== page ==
Chickens and cattle a gateway for economic diversification and wildlife protection

SWM Programme supports small livestock production
Photo by Luke McKenna, RLPA.

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Guyana’s Rupununi region is home to spectacular landscapes and exotic animals, where visitors hope to glimpse giant anteaters and armadillos.

The area is also home to chickens — lots of chickens — and a traditional cattle production system with low impacts on the environment.

However, since the 1970s, the cattle sector has dwindled from a very lucrative activity to a system which requires innovative transformation and diversification.

In this context, chickens play an increasingly important economic and social role in local communities. They can be seen roaming the savannah, clucking outside schools and even helping sleeping canines by pecking off pesky fleas. The ones that meander around yards are affectionately called yardies.

These are all good signs for the Rupununi Livestock Producers Association (RLPA), which was started in the 1970s to assist ranchers as they brought cattle to market, and revived midway through the last decade, broadening its focus, mission and membership.

In 2018, the RLPA joined forces with the Guyana section of the Sustainable Wildlife Management (SWM) Programme, on a project for small livestock production.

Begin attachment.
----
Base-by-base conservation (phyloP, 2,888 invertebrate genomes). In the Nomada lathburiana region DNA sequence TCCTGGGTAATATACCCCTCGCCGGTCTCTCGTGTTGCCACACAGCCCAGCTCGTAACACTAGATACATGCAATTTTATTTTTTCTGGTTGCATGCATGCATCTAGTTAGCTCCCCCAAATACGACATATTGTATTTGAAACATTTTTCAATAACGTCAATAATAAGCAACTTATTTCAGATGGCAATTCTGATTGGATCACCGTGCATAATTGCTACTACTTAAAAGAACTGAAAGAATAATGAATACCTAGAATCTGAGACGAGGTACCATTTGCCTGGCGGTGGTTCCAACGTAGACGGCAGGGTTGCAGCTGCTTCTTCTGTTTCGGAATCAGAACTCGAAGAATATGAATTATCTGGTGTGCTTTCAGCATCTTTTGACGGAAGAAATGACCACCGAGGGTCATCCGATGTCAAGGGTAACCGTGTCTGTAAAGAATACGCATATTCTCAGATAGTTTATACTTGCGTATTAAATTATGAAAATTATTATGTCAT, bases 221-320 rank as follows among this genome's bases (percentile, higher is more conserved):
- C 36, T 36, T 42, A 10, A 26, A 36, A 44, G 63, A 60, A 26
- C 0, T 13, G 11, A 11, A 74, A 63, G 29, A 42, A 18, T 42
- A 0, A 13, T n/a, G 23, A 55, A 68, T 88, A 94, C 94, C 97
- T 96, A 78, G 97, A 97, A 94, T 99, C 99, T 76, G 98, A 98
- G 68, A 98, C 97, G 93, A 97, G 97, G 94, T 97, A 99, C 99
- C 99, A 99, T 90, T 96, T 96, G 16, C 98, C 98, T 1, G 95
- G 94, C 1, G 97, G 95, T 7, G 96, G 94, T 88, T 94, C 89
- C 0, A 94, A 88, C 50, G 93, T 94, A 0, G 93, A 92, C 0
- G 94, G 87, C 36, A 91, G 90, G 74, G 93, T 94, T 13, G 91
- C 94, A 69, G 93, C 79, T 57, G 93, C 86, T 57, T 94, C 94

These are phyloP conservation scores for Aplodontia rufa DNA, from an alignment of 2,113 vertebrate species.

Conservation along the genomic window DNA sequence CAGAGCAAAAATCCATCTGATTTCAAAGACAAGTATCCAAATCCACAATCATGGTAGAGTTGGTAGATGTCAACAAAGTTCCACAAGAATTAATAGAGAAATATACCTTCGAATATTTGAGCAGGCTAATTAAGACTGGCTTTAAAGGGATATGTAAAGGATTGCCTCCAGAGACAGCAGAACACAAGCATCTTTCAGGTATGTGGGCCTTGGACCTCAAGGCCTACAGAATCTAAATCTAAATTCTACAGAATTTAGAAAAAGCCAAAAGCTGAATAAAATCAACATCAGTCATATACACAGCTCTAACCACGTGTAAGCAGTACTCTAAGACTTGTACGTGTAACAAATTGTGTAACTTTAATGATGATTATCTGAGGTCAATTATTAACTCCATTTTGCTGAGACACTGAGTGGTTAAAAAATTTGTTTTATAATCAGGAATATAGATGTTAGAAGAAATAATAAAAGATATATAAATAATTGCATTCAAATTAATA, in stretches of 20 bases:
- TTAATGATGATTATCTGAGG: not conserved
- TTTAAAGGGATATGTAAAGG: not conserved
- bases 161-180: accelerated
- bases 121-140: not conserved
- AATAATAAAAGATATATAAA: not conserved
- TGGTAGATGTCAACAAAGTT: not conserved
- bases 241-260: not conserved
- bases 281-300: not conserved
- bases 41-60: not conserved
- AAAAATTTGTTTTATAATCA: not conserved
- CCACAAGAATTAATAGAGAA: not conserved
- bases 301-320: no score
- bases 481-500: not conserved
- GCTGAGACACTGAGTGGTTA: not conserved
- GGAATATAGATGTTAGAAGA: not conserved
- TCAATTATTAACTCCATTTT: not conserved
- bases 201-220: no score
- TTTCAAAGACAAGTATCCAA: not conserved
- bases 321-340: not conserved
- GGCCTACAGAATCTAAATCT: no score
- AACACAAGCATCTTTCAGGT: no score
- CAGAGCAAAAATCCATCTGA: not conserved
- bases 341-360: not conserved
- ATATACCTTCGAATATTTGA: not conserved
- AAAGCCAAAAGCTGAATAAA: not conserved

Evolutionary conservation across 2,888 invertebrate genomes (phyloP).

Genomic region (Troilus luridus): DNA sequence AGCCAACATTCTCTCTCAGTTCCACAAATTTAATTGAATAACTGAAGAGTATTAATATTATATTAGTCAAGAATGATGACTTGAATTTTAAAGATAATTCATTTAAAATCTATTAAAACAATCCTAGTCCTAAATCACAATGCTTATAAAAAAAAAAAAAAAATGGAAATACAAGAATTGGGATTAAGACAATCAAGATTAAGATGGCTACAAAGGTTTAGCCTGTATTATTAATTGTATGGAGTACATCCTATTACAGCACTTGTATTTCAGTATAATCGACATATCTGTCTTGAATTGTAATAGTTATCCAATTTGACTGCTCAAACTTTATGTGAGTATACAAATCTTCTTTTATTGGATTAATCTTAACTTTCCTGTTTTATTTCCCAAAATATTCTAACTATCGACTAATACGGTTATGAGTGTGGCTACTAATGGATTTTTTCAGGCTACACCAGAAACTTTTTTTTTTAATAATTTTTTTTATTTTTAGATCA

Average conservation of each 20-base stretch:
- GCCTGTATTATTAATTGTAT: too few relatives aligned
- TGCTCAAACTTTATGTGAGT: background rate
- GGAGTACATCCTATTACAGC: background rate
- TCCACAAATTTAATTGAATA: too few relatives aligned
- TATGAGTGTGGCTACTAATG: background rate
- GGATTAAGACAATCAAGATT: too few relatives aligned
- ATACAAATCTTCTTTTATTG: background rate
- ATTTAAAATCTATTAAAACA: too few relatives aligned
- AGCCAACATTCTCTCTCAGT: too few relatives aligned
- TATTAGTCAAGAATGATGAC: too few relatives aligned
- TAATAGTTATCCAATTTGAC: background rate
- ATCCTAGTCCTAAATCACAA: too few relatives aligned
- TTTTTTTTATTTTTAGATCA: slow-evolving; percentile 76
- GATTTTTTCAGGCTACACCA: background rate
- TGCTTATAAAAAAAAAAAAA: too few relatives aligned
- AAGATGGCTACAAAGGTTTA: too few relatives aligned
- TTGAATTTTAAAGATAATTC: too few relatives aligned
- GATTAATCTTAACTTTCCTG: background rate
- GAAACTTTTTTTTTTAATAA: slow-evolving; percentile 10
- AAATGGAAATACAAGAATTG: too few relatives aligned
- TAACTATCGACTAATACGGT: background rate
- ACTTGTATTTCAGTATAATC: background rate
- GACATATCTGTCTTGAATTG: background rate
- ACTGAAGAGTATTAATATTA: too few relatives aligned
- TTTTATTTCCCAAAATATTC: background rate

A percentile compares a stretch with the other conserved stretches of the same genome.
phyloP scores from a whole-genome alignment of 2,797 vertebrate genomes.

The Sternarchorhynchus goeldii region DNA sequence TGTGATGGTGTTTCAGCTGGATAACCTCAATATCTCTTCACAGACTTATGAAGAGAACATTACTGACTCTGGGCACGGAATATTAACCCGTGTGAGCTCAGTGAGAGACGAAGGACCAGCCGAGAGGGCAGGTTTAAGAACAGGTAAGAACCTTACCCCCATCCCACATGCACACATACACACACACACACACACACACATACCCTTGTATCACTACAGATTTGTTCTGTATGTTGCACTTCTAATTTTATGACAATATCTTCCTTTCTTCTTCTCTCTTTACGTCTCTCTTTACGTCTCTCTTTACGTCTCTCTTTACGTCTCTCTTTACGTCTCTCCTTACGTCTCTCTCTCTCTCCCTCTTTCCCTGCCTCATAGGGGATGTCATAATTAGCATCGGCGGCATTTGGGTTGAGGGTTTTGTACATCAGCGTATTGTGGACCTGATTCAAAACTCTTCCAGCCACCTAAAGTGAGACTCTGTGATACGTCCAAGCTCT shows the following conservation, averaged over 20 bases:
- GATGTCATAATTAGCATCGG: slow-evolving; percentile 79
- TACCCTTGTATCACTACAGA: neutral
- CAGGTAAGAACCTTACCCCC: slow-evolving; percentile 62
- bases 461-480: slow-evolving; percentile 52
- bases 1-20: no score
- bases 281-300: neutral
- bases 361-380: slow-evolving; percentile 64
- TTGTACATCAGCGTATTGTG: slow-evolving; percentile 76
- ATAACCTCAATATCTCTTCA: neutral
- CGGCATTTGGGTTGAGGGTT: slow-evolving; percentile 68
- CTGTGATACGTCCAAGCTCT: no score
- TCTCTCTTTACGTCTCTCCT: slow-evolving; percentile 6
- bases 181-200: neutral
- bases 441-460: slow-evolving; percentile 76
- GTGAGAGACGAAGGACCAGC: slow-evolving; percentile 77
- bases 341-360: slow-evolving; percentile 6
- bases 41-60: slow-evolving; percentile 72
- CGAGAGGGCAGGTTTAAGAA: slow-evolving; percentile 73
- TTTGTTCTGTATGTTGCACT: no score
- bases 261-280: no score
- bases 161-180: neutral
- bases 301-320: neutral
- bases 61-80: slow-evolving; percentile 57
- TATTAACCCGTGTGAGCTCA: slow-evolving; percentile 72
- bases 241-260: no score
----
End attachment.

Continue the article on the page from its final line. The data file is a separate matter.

Chickens became the star attraction.

“All villages have chickens and everyone has been enthusiastic about the project,” said Rebecca Faria, RLPA chairperson and manager of her family’s Point Ranch. “There is interest because it is nurturing people in the community. The SWM has helped us build the capacity we need to reach farmers. The outreach we are doing is transforming lives.”

The project has multiple impacts, with better poultry rearing conceived as a way to boost the local economy, improve livelihoods and help conserve the region’s diverse wildlife.

   Photo by Lucien Chauvin, FAO
   Photo by Luke McKenna, RLPA

Economic impact

The RLPA opened a “livestock hub” in Lethem, Rupununi’s political center, in early 2020 as part of the project. It provides farmers with supplies and assistance, and chickens.